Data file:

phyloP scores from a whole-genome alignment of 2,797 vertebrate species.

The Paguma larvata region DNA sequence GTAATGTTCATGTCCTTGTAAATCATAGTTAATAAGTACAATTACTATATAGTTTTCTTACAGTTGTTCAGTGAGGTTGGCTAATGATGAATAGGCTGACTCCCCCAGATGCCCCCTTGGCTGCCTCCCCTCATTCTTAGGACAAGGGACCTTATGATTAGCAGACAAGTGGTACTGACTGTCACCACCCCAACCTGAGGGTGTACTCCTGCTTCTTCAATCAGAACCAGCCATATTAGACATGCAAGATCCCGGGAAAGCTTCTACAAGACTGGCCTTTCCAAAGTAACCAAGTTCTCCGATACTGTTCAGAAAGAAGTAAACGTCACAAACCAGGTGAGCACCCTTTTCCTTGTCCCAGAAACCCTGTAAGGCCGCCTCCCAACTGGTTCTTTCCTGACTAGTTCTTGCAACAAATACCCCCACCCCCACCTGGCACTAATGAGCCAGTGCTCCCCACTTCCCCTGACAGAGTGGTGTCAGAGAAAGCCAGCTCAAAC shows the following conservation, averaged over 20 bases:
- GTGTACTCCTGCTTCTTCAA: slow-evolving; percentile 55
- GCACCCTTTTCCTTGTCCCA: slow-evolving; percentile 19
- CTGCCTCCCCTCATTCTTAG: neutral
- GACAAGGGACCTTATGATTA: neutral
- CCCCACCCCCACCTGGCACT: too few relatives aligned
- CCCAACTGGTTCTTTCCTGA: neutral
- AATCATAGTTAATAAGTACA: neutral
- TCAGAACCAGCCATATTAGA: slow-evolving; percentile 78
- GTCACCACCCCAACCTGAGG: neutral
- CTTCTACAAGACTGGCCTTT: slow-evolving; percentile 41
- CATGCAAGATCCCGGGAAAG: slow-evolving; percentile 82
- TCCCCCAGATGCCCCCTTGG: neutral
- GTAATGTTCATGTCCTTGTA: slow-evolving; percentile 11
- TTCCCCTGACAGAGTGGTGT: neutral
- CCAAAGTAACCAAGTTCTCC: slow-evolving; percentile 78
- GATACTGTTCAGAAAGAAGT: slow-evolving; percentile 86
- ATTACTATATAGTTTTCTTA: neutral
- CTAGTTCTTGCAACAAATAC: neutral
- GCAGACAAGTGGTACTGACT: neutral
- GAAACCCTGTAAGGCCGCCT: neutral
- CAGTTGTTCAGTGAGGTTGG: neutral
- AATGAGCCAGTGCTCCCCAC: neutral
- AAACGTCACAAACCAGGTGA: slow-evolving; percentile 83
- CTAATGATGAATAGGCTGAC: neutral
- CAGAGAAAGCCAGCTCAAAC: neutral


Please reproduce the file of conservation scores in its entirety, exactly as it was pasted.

phyloP scores from a whole-genome alignment of 2,797 vertebrate species.

The Paguma larvata region DNA sequence GTAATGTTCATGTCCTTGTAAATCATAGTTAATAAGTACAATTACTATATAGTTTTCTTACAGTTGTTCAGTGAGGTTGGCTAATGATGAATAGGCTGACTCCCCCAGATGCCCCCTTGGCTGCCTCCCCTCATTCTTAGGACAAGGGACCTTATGATTAGCAGACAAGTGGTACTGACTGTCACCACCCCAACCTGAGGGTGTACTCCTGCTTCTTCAATCAGAACCAGCCATATTAGACATGCAAGATCCCGGGAAAGCTTCTACAAGACTGGCCTTTCCAAAGTAACCAAGTTCTCCGATACTGTTCAGAAAGAAGTAAACGTCACAAACCAGGTGAGCACCCTTTTCCTTGTCCCAGAAACCCTGTAAGGCCGCCTCCCAACTGGTTCTTTCCTGACTAGTTCTTGCAACAAATACCCCCACCCCCACCTGGCACTAATGAGCCAGTGCTCCCCACTTCCCCTGACAGAGTGGTGTCAGAGAAAGCCAGCTCAAAC shows the following conservation, averaged over 20 bases:
- GTGTACTCCTGCTTCTTCAA: slow-evolving; percentile 55
- GCACCCTTTTCCTTGTCCCA: slow-evolving; percentile 19
- CTGCCTCCCCTCATTCTTAG: neutral
- GACAAGGGACCTTATGATTA: neutral
- CCCCACCCCCACCTGGCACT: too few relatives aligned
- CCCAACTGGTTCTTTCCTGA: neutral
- AATCATAGTTAATAAGTACA: neutral
- TCAGAACCAGCCATATTAGA: slow-evolving; percentile 78
- GTCACCACCCCAACCTGAGG: neutral
- CTTCTACAAGACTGGCCTTT: slow-evolving; percentile 41
- CATGCAAGATCCCGGGAAAG: slow-evolving; percentile 82
- TCCCCCAGATGCCCCCTTGG: neutral
- GTAATGTTCATGTCCTTGTA: slow-evolving; percentile 11
- TTCCCCTGACAGAGTGGTGT: neutral
- CCAAAGTAACCAAGTTCTCC: slow-evolving; percentile 78
- GATACTGTTCAGAAAGAAGT: slow-evolving; percentile 86
- ATTACTATATAGTTTTCTTA: neutral
- CTAGTTCTTGCAACAAATAC: neutral
- GCAGACAAGTGGTACTGACT: neutral
- GAAACCCTGTAAGGCCGCCT: neutral
- CAGTTGTTCAGTGAGGTTGG: neutral
- AATGAGCCAGTGCTCCCCAC: neutral
- AAACGTCACAAACCAGGTGA: slow-evolving; percentile 83
- CTAATGATGAATAGGCTGAC: neutral
- CAGAGAAAGCCAGCTCAAAC: neutral